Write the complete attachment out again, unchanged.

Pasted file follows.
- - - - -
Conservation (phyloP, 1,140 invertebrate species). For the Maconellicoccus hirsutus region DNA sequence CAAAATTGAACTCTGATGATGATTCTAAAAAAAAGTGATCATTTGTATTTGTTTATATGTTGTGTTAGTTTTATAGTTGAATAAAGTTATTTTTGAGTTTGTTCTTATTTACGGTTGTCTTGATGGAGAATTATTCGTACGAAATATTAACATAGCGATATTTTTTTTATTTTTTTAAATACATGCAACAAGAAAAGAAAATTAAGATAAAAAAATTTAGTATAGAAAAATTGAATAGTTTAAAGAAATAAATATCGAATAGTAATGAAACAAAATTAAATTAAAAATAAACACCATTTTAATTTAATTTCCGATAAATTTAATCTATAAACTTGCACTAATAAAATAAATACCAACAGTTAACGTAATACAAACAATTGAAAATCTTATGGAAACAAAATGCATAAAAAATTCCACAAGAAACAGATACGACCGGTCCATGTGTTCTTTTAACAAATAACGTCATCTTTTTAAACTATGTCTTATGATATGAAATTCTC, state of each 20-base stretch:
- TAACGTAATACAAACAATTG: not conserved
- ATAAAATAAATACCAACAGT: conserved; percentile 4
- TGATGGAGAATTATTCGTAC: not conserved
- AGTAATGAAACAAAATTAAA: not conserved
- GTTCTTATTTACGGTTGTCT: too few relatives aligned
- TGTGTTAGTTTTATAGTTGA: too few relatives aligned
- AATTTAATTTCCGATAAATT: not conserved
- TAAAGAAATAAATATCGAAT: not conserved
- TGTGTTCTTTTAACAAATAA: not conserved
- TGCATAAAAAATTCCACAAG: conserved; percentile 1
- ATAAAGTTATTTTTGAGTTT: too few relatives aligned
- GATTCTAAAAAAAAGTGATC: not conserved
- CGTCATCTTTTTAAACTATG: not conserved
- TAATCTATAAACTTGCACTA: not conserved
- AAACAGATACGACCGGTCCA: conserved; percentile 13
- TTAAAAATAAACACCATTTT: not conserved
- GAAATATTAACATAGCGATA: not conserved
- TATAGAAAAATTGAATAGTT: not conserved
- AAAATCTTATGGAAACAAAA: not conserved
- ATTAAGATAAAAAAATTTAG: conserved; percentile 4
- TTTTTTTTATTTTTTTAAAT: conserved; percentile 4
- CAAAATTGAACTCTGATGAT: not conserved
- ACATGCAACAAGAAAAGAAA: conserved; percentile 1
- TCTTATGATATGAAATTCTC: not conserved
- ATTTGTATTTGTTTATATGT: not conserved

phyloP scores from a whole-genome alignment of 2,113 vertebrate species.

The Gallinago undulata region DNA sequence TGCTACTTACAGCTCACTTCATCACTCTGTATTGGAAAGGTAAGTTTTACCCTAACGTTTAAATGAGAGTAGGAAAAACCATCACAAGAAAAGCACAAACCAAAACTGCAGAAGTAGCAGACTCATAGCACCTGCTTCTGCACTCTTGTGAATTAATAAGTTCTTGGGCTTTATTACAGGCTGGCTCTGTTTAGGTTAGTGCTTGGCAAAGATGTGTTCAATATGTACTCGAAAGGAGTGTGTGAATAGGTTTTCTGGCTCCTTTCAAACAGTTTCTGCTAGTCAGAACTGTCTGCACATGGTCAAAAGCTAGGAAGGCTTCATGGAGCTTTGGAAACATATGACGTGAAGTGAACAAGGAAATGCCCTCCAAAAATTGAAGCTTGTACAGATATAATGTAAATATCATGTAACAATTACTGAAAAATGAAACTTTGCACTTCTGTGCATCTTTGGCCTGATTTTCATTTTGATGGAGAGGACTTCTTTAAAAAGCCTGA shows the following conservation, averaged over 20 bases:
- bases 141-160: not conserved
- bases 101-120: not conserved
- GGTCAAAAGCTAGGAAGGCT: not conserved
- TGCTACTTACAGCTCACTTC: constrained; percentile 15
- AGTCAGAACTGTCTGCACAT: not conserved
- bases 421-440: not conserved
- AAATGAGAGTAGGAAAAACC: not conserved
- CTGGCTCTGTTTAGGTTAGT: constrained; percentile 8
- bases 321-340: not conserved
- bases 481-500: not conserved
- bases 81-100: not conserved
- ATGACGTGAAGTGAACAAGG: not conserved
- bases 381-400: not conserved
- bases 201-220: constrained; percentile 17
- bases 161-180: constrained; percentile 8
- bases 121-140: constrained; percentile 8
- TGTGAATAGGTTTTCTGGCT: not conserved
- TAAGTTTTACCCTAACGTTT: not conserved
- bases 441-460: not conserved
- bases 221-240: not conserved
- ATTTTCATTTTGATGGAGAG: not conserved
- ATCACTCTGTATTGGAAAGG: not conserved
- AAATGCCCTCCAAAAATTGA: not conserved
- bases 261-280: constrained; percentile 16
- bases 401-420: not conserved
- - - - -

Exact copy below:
Conservation (phyloP, 1,140 invertebrate species). For the Maconellicoccus hirsutus region DNA sequence CAAAATTGAACTCTGATGATGATTCTAAAAAAAAGTGATCATTTGTATTTGTTTATATGTTGTGTTAGTTTTATAGTTGAATAAAGTTATTTTTGAGTTTGTTCTTATTTACGGTTGTCTTGATGGAGAATTATTCGTACGAAATATTAACATAGCGATATTTTTTTTATTTTTTTAAATACATGCAACAAGAAAAGAAAATTAAGATAAAAAAATTTAGTATAGAAAAATTGAATAGTTTAAAGAAATAAATATCGAATAGTAATGAAACAAAATTAAATTAAAAATAAACACCATTTTAATTTAATTTCCGATAAATTTAATCTATAAACTTGCACTAATAAAATAAATACCAACAGTTAACGTAATACAAACAATTGAAAATCTTATGGAAACAAAATGCATAAAAAATTCCACAAGAAACAGATACGACCGGTCCATGTGTTCTTTTAACAAATAACGTCATCTTTTTAAACTATGTCTTATGATATGAAATTCTC, state of each 20-base stretch:
- TAACGTAATACAAACAATTG: not conserved
- ATAAAATAAATACCAACAGT: conserved; percentile 4
- TGATGGAGAATTATTCGTAC: not conserved
- AGTAATGAAACAAAATTAAA: not conserved
- GTTCTTATTTACGGTTGTCT: too few relatives aligned
- TGTGTTAGTTTTATAGTTGA: too few relatives aligned
- AATTTAATTTCCGATAAATT: not conserved
- TAAAGAAATAAATATCGAAT: not conserved
- TGTGTTCTTTTAACAAATAA: not conserved
- TGCATAAAAAATTCCACAAG: conserved; percentile 1
- ATAAAGTTATTTTTGAGTTT: too few relatives aligned
- GATTCTAAAAAAAAGTGATC: not conserved
- CGTCATCTTTTTAAACTATG: not conserved
- TAATCTATAAACTTGCACTA: not conserved
- AAACAGATACGACCGGTCCA: conserved; percentile 13
- TTAAAAATAAACACCATTTT: not conserved
- GAAATATTAACATAGCGATA: not conserved
- TATAGAAAAATTGAATAGTT: not conserved
- AAAATCTTATGGAAACAAAA: not conserved
- ATTAAGATAAAAAAATTTAG: conserved; percentile 4
- TTTTTTTTATTTTTTTAAAT: conserved; percentile 4
- CAAAATTGAACTCTGATGAT: not conserved
- ACATGCAACAAGAAAAGAAA: conserved; percentile 1
- TCTTATGATATGAAATTCTC: not conserved
- ATTTGTATTTGTTTATATGT: not conserved

phyloP scores from a whole-genome alignment of 2,113 vertebrate species.

The Gallinago undulata region DNA sequence TGCTACTTACAGCTCACTTCATCACTCTGTATTGGAAAGGTAAGTTTTACCCTAACGTTTAAATGAGAGTAGGAAAAACCATCACAAGAAAAGCACAAACCAAAACTGCAGAAGTAGCAGACTCATAGCACCTGCTTCTGCACTCTTGTGAATTAATAAGTTCTTGGGCTTTATTACAGGCTGGCTCTGTTTAGGTTAGTGCTTGGCAAAGATGTGTTCAATATGTACTCGAAAGGAGTGTGTGAATAGGTTTTCTGGCTCCTTTCAAACAGTTTCTGCTAGTCAGAACTGTCTGCACATGGTCAAAAGCTAGGAAGGCTTCATGGAGCTTTGGAAACATATGACGTGAAGTGAACAAGGAAATGCCCTCCAAAAATTGAAGCTTGTACAGATATAATGTAAATATCATGTAACAATTACTGAAAAATGAAACTTTGCACTTCTGTGCATCTTTGGCCTGATTTTCATTTTGATGGAGAGGACTTCTTTAAAAAGCCTGA shows the following conservation, averaged over 20 bases:
- bases 141-160: not conserved
- bases 101-120: not conserved
- GGTCAAAAGCTAGGAAGGCT: not conserved
- TGCTACTTACAGCTCACTTC: constrained; percentile 15
- AGTCAGAACTGTCTGCACAT: not conserved
- bases 421-440: not conserved
- AAATGAGAGTAGGAAAAACC: not conserved
- CTGGCTCTGTTTAGGTTAGT: constrained; percentile 8
- bases 321-340: not conserved
- bases 481-500: not conserved
- bases 81-100: not conserved
- ATGACGTGAAGTGAACAAGG: not conserved
- bases 381-400: not conserved
- bases 201-220: constrained; percentile 17
- bases 161-180: constrained; percentile 8
- bases 121-140: constrained; percentile 8
- TGTGAATAGGTTTTCTGGCT: not conserved
- TAAGTTTTACCCTAACGTTT: not conserved
- bases 441-460: not conserved
- bases 221-240: not conserved
- ATTTTCATTTTGATGGAGAG: not conserved
- ATCACTCTGTATTGGAAAGG: not conserved
- AAATGCCCTCCAAAAATTGA: not conserved
- bases 261-280: constrained; percentile 16
- bases 401-420: not conserved